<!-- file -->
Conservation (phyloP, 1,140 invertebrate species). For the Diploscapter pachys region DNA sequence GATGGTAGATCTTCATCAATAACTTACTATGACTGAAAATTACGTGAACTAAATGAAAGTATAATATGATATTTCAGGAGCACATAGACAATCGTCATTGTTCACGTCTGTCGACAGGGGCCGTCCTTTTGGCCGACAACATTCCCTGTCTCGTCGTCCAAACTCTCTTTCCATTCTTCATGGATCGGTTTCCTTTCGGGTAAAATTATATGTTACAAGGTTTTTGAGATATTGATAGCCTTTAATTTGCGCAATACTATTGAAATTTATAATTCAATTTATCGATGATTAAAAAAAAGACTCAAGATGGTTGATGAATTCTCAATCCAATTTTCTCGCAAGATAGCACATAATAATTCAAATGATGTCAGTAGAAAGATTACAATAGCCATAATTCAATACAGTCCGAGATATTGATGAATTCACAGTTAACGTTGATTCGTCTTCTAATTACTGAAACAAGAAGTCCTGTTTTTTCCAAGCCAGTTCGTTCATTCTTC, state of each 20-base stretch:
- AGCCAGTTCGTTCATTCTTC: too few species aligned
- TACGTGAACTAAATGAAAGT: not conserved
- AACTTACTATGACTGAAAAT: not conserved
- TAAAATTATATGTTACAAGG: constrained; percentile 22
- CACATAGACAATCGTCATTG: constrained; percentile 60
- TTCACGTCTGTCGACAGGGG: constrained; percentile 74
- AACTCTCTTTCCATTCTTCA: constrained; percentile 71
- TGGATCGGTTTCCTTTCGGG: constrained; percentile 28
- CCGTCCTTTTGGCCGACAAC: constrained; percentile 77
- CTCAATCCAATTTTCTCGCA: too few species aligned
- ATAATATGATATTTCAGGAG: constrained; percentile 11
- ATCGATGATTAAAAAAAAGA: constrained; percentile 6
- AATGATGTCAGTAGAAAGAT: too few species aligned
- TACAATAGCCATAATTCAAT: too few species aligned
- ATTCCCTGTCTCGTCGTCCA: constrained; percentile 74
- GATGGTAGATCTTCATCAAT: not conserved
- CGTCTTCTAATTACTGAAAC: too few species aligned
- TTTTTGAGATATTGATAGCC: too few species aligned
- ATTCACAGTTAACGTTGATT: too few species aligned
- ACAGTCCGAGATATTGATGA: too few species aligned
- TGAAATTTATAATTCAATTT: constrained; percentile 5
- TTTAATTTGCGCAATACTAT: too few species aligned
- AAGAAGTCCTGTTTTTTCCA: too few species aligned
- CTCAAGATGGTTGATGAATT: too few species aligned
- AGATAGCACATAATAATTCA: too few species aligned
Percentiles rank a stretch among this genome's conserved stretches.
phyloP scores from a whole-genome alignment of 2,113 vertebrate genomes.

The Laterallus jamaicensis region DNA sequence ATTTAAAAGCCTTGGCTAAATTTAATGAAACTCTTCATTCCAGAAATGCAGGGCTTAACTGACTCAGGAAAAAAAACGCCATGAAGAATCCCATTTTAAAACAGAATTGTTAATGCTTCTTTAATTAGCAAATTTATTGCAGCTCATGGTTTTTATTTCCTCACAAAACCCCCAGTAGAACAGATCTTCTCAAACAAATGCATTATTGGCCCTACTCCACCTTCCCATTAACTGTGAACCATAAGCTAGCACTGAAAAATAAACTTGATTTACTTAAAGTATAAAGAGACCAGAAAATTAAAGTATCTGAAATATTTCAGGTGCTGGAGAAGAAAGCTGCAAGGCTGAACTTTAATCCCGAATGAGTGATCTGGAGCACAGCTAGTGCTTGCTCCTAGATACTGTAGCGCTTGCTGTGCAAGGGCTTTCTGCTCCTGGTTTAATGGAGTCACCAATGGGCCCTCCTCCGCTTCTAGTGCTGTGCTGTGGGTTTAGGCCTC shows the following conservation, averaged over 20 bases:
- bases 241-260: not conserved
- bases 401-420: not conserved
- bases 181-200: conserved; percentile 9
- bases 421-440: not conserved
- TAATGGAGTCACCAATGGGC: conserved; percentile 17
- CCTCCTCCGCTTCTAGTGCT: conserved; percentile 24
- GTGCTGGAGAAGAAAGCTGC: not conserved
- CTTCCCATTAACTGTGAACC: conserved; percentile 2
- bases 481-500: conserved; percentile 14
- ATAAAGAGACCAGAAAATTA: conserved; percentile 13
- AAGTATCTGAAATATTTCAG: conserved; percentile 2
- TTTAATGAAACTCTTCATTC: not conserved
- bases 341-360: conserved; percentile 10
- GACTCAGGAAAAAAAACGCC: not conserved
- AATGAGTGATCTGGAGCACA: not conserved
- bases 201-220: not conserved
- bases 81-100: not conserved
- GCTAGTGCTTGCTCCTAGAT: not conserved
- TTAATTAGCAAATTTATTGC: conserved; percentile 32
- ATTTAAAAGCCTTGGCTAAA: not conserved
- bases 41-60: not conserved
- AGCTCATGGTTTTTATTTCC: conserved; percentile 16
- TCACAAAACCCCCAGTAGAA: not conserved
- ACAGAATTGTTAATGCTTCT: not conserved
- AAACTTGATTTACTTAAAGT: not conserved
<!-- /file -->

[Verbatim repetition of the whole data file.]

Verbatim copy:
Conservation (phyloP, 1,140 invertebrate species). For the Diploscapter pachys region DNA sequence GATGGTAGATCTTCATCAATAACTTACTATGACTGAAAATTACGTGAACTAAATGAAAGTATAATATGATATTTCAGGAGCACATAGACAATCGTCATTGTTCACGTCTGTCGACAGGGGCCGTCCTTTTGGCCGACAACATTCCCTGTCTCGTCGTCCAAACTCTCTTTCCATTCTTCATGGATCGGTTTCCTTTCGGGTAAAATTATATGTTACAAGGTTTTTGAGATATTGATAGCCTTTAATTTGCGCAATACTATTGAAATTTATAATTCAATTTATCGATGATTAAAAAAAAGACTCAAGATGGTTGATGAATTCTCAATCCAATTTTCTCGCAAGATAGCACATAATAATTCAAATGATGTCAGTAGAAAGATTACAATAGCCATAATTCAATACAGTCCGAGATATTGATGAATTCACAGTTAACGTTGATTCGTCTTCTAATTACTGAAACAAGAAGTCCTGTTTTTTCCAAGCCAGTTCGTTCATTCTTC, state of each 20-base stretch:
- AGCCAGTTCGTTCATTCTTC: too few species aligned
- TACGTGAACTAAATGAAAGT: not conserved
- AACTTACTATGACTGAAAAT: not conserved
- TAAAATTATATGTTACAAGG: constrained; percentile 22
- CACATAGACAATCGTCATTG: constrained; percentile 60
- TTCACGTCTGTCGACAGGGG: constrained; percentile 74
- AACTCTCTTTCCATTCTTCA: constrained; percentile 71
- TGGATCGGTTTCCTTTCGGG: constrained; percentile 28
- CCGTCCTTTTGGCCGACAAC: constrained; percentile 77
- CTCAATCCAATTTTCTCGCA: too few species aligned
- ATAATATGATATTTCAGGAG: constrained; percentile 11
- ATCGATGATTAAAAAAAAGA: constrained; percentile 6
- AATGATGTCAGTAGAAAGAT: too few species aligned
- TACAATAGCCATAATTCAAT: too few species aligned
- ATTCCCTGTCTCGTCGTCCA: constrained; percentile 74
- GATGGTAGATCTTCATCAAT: not conserved
- CGTCTTCTAATTACTGAAAC: too few species aligned
- TTTTTGAGATATTGATAGCC: too few species aligned
- ATTCACAGTTAACGTTGATT: too few species aligned
- ACAGTCCGAGATATTGATGA: too few species aligned
- TGAAATTTATAATTCAATTT: constrained; percentile 5
- TTTAATTTGCGCAATACTAT: too few species aligned
- AAGAAGTCCTGTTTTTTCCA: too few species aligned
- CTCAAGATGGTTGATGAATT: too few species aligned
- AGATAGCACATAATAATTCA: too few species aligned
Percentiles rank a stretch among this genome's conserved stretches.
phyloP scores from a whole-genome alignment of 2,113 vertebrate genomes.

The Laterallus jamaicensis region DNA sequence ATTTAAAAGCCTTGGCTAAATTTAATGAAACTCTTCATTCCAGAAATGCAGGGCTTAACTGACTCAGGAAAAAAAACGCCATGAAGAATCCCATTTTAAAACAGAATTGTTAATGCTTCTTTAATTAGCAAATTTATTGCAGCTCATGGTTTTTATTTCCTCACAAAACCCCCAGTAGAACAGATCTTCTCAAACAAATGCATTATTGGCCCTACTCCACCTTCCCATTAACTGTGAACCATAAGCTAGCACTGAAAAATAAACTTGATTTACTTAAAGTATAAAGAGACCAGAAAATTAAAGTATCTGAAATATTTCAGGTGCTGGAGAAGAAAGCTGCAAGGCTGAACTTTAATCCCGAATGAGTGATCTGGAGCACAGCTAGTGCTTGCTCCTAGATACTGTAGCGCTTGCTGTGCAAGGGCTTTCTGCTCCTGGTTTAATGGAGTCACCAATGGGCCCTCCTCCGCTTCTAGTGCTGTGCTGTGGGTTTAGGCCTC shows the following conservation, averaged over 20 bases:
- bases 241-260: not conserved
- bases 401-420: not conserved
- bases 181-200: conserved; percentile 9
- bases 421-440: not conserved
- TAATGGAGTCACCAATGGGC: conserved; percentile 17
- CCTCCTCCGCTTCTAGTGCT: conserved; percentile 24
- GTGCTGGAGAAGAAAGCTGC: not conserved
- CTTCCCATTAACTGTGAACC: conserved; percentile 2
- bases 481-500: conserved; percentile 14
- ATAAAGAGACCAGAAAATTA: conserved; percentile 13
- AAGTATCTGAAATATTTCAG: conserved; percentile 2
- TTTAATGAAACTCTTCATTC: not conserved
- bases 341-360: conserved; percentile 10
- GACTCAGGAAAAAAAACGCC: not conserved
- AATGAGTGATCTGGAGCACA: not conserved
- bases 201-220: not conserved
- bases 81-100: not conserved
- GCTAGTGCTTGCTCCTAGAT: not conserved
- TTAATTAGCAAATTTATTGC: conserved; percentile 32
- ATTTAAAAGCCTTGGCTAAA: not conserved
- bases 41-60: not conserved
- AGCTCATGGTTTTTATTTCC: conserved; percentile 16
- TCACAAAACCCCCAGTAGAA: not conserved
- ACAGAATTGTTAATGCTTCT: not conserved
- AAACTTGATTTACTTAAAGT: not conserved